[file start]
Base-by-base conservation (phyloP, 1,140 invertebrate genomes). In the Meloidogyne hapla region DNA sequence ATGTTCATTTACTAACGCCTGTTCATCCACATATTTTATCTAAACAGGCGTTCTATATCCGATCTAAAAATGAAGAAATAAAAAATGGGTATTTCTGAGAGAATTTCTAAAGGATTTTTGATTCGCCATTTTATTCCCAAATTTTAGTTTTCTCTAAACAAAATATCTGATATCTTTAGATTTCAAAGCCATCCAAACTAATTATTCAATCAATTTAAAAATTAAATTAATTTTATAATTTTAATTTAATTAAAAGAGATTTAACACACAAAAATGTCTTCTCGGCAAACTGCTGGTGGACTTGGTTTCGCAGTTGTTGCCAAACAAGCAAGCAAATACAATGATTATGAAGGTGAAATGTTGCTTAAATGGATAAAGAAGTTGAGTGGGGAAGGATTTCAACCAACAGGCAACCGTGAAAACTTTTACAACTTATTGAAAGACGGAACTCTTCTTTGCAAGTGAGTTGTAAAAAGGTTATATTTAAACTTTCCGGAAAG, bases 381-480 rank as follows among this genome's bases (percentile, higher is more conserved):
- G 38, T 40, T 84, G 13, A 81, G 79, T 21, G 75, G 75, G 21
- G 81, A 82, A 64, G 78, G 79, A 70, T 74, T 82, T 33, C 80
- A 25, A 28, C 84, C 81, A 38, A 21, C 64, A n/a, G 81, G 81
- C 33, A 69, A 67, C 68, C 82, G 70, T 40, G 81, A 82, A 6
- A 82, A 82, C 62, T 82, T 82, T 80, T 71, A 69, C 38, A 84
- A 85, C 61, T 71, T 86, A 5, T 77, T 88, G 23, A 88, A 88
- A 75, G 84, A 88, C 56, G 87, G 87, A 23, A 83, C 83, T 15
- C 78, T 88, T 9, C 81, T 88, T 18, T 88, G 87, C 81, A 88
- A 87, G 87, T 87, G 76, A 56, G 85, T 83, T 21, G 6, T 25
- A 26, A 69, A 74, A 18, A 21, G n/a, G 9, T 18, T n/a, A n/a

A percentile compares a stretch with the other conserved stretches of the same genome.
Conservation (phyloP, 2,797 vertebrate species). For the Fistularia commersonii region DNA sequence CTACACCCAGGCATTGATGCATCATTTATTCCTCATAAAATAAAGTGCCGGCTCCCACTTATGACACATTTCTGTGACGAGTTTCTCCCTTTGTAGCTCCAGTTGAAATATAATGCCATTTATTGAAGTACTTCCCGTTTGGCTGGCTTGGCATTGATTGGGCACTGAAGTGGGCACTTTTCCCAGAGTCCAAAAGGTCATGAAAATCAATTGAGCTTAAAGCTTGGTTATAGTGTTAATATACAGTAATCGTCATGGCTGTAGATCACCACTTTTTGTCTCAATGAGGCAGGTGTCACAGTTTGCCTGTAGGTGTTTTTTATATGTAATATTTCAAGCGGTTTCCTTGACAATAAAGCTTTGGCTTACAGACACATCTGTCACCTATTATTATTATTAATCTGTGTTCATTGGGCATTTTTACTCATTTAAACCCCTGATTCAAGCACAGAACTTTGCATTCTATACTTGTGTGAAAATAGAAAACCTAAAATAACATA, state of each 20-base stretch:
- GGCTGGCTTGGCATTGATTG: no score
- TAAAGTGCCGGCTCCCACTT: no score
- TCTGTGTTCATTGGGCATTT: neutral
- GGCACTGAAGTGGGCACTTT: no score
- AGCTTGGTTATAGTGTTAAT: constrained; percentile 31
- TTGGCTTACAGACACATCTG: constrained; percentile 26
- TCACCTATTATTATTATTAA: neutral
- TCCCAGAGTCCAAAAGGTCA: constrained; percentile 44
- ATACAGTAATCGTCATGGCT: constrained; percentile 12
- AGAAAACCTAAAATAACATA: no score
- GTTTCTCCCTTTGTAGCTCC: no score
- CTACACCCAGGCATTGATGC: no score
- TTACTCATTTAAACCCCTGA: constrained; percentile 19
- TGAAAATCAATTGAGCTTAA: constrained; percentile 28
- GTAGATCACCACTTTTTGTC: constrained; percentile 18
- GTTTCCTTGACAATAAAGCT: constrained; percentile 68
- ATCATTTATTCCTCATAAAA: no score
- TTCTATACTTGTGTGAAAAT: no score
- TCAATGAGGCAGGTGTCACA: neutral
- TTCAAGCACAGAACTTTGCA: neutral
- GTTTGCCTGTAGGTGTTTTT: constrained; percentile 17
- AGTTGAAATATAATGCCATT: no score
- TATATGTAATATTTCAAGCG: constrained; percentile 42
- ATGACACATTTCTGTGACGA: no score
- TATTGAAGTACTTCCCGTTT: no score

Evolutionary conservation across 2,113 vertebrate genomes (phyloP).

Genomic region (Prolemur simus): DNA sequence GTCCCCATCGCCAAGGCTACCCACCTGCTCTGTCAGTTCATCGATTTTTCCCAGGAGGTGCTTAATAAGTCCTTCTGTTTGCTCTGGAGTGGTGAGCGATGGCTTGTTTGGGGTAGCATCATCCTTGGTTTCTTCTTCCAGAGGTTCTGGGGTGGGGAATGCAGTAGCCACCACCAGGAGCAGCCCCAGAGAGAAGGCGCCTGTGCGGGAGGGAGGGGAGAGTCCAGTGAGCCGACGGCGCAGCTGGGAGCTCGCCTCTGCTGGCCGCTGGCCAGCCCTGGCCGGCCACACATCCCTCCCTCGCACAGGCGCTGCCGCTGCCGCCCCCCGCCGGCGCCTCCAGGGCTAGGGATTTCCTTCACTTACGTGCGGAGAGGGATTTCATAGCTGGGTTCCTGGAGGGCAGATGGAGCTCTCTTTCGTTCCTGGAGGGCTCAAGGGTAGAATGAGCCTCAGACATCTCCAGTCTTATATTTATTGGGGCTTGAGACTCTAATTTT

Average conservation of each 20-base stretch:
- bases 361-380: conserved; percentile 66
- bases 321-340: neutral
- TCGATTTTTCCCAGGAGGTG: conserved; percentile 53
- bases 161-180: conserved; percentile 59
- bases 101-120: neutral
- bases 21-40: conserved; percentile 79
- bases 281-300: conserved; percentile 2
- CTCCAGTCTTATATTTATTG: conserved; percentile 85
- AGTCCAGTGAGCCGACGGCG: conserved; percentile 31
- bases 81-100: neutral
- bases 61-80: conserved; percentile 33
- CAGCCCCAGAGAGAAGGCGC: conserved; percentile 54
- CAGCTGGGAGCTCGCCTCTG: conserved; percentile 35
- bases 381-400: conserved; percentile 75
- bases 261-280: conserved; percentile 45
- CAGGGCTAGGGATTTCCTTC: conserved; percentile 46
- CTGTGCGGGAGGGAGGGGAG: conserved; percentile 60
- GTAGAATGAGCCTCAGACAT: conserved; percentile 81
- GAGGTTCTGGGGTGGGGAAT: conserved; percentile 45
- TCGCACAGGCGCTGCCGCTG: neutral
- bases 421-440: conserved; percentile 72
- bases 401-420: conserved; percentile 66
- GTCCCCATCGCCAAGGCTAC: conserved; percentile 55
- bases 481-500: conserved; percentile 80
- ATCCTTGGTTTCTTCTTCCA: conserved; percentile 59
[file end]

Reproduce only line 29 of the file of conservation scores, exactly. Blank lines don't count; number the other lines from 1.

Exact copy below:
- GTTTCCTTGACAATAAAGCT: constrained; percentile 68